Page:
Franziska Barbara Keller gave a talk today about her research on political networks in China. Franziska is a Post-Doctoral Fellow at Columbia University. The title and abstract of her talk are below.
Networks of Power: How Social Network Analysis can tell us who will rule and who is really in charge in the Chinese Communist Party (CCP)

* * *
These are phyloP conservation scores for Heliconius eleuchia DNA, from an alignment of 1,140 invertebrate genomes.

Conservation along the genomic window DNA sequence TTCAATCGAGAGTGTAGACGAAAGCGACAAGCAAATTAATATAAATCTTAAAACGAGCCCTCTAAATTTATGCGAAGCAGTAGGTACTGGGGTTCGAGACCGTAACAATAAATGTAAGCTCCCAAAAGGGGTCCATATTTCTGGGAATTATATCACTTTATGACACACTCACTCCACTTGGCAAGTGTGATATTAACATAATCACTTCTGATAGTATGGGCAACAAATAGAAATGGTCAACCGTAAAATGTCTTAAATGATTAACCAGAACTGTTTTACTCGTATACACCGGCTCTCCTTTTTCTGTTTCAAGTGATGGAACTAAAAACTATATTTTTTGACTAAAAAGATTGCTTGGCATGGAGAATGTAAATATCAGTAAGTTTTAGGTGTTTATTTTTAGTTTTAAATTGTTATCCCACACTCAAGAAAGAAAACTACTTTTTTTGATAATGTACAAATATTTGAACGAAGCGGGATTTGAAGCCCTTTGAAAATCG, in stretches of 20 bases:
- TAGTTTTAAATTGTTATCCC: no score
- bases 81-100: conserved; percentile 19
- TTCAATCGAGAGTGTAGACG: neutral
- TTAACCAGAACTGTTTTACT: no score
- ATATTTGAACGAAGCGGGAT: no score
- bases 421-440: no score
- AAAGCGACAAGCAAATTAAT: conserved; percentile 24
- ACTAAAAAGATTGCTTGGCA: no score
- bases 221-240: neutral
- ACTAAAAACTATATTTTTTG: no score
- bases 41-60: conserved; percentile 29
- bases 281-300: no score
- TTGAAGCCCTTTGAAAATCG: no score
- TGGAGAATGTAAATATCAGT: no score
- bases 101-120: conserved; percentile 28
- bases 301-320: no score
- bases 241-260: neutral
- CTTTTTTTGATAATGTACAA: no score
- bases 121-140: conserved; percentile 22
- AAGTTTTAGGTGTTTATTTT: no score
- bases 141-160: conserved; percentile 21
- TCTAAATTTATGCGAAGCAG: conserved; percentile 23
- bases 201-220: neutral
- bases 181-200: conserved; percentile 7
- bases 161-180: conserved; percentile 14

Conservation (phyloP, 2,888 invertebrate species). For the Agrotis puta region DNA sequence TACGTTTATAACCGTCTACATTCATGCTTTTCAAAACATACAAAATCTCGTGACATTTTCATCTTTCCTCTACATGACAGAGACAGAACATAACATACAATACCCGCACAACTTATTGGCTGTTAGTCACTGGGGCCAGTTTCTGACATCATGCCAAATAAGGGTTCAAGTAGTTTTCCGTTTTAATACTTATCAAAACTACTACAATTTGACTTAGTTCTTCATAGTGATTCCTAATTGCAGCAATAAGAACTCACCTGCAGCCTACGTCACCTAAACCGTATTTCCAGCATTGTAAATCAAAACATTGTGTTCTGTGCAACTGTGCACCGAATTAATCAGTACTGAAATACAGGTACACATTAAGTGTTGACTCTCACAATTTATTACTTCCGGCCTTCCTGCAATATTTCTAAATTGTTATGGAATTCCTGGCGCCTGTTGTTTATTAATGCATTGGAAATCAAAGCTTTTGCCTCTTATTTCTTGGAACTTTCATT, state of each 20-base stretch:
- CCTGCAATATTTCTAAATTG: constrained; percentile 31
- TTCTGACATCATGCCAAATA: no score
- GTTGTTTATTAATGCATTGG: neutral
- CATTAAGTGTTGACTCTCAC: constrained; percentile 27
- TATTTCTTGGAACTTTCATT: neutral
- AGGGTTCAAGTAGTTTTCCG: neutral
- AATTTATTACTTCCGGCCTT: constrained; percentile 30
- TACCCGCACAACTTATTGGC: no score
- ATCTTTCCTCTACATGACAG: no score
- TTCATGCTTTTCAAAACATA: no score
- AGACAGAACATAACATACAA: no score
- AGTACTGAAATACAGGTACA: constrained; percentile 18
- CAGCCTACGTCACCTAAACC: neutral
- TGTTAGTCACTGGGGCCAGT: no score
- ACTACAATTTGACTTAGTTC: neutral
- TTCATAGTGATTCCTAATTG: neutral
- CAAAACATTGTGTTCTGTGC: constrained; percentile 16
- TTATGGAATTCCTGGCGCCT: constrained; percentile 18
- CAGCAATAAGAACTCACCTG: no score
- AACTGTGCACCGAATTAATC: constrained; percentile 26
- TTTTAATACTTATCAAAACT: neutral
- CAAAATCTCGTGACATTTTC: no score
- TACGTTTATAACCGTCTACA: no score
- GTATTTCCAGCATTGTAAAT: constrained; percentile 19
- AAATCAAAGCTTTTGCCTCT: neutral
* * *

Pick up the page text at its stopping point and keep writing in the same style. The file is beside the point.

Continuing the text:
Patronage networks are said to grant access to a regime’s inner circle, but only the ties to powerful leaders have been studied systematically. I examine the whole informal CCP elite network, noting who has been promoted under whom in the past. Coworker – but not province or alumni – ties to patrons double the chances of becoming a Politburo member, but links to former subordinates also have positive effects – unlike those to former superiors. I also show that we do not need to rely on contested insider information to identify the patrons first: popularity as coalition partner along network ties alone (closeness centrality) allows predicting Politburo appointments up to 10 years ahead. The patrons themselves hold (betweenness central) network positions from where they can more easily suppress challenges from within. The paper illustrates how social network analysis can add the “informal politics” dimension to the research on authoritarian regimes focused on formal institutions.